So, 83% of our external audience have at least heard the term. Only half, though, feel like they completely understand. That’s an opportunity for education.
Of that 83%, we asked more questions. Do they think these tools might be relevant to them – or perhaps they have already jumped in and developed an application – here’s the breakdown:
There’s two points that stand out in this: first almost 60% of respondents express interest in these tools but have not yet explored them. Clearly that’s an opportunity to engage. Also, only 10% of the audience has actually developed an application (and that number is lower still when you consider that this is among the ~80% that said they’d been exposed to LCNC app dev, at least conceptually). Moreover, we are asking about LCNC app dev in general here. Given that LCNC application development tools have been in the market for quite some time, this calls into question how universally useful LCNC tools might be to business users.
For those stating that they had developed one or more applications, we asked a longer series of questions: How many of these applications have they developed in the last year? What tool did they use on their last project? What was their motivation and general experience?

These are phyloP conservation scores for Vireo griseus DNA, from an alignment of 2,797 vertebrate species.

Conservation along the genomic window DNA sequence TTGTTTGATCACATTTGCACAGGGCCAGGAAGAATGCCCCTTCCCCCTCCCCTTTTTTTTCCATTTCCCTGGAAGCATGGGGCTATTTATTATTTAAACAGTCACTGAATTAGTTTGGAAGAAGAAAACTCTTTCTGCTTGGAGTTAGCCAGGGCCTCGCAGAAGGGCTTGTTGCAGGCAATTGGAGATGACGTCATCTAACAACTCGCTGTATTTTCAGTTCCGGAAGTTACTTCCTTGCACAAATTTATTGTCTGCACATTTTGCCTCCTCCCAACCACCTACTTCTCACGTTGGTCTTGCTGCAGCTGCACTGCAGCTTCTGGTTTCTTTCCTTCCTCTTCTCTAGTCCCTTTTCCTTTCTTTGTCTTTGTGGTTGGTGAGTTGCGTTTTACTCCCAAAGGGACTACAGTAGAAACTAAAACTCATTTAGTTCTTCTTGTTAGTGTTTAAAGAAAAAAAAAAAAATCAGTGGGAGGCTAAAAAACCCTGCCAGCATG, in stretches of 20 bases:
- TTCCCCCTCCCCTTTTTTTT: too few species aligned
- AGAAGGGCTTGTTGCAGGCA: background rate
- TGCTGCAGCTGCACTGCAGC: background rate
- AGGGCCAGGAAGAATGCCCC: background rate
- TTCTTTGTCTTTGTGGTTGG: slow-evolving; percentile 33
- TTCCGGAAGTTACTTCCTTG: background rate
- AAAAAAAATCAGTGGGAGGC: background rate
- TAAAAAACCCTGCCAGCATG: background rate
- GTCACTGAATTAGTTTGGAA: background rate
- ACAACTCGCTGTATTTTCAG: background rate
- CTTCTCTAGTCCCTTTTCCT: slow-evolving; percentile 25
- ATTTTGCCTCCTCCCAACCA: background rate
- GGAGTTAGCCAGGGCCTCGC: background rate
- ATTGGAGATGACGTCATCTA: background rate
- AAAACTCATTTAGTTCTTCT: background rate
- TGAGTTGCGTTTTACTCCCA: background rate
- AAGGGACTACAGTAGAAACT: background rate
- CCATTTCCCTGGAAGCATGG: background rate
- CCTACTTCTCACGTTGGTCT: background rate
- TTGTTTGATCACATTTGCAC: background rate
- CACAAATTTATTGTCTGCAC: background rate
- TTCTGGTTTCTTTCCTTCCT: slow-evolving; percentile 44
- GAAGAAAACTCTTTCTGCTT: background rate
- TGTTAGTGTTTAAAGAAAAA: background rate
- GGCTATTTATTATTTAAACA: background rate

LCNC Applications Developed – All non-SAP Respondents
Close to half the people in this group responded saying they had developed four or more applications. That’s an unexpectedly large number of applications per person. We are considering both Customers and Partners/Freelancers here. What if we just consider Customers?
LCNC Applications Developed – Customers only
So, Customer business experts are generating fewer applications in the same time span. That makes sense.
What about the most popular tools for Low Code / No Code application development?
SAP Build Apps comes in at the top by a comfortable margin. The ”Other…” response appeared prominently here and respondents were permitted to specify the unlisted tool. Those responses were:
SAP Analytics Cloud 2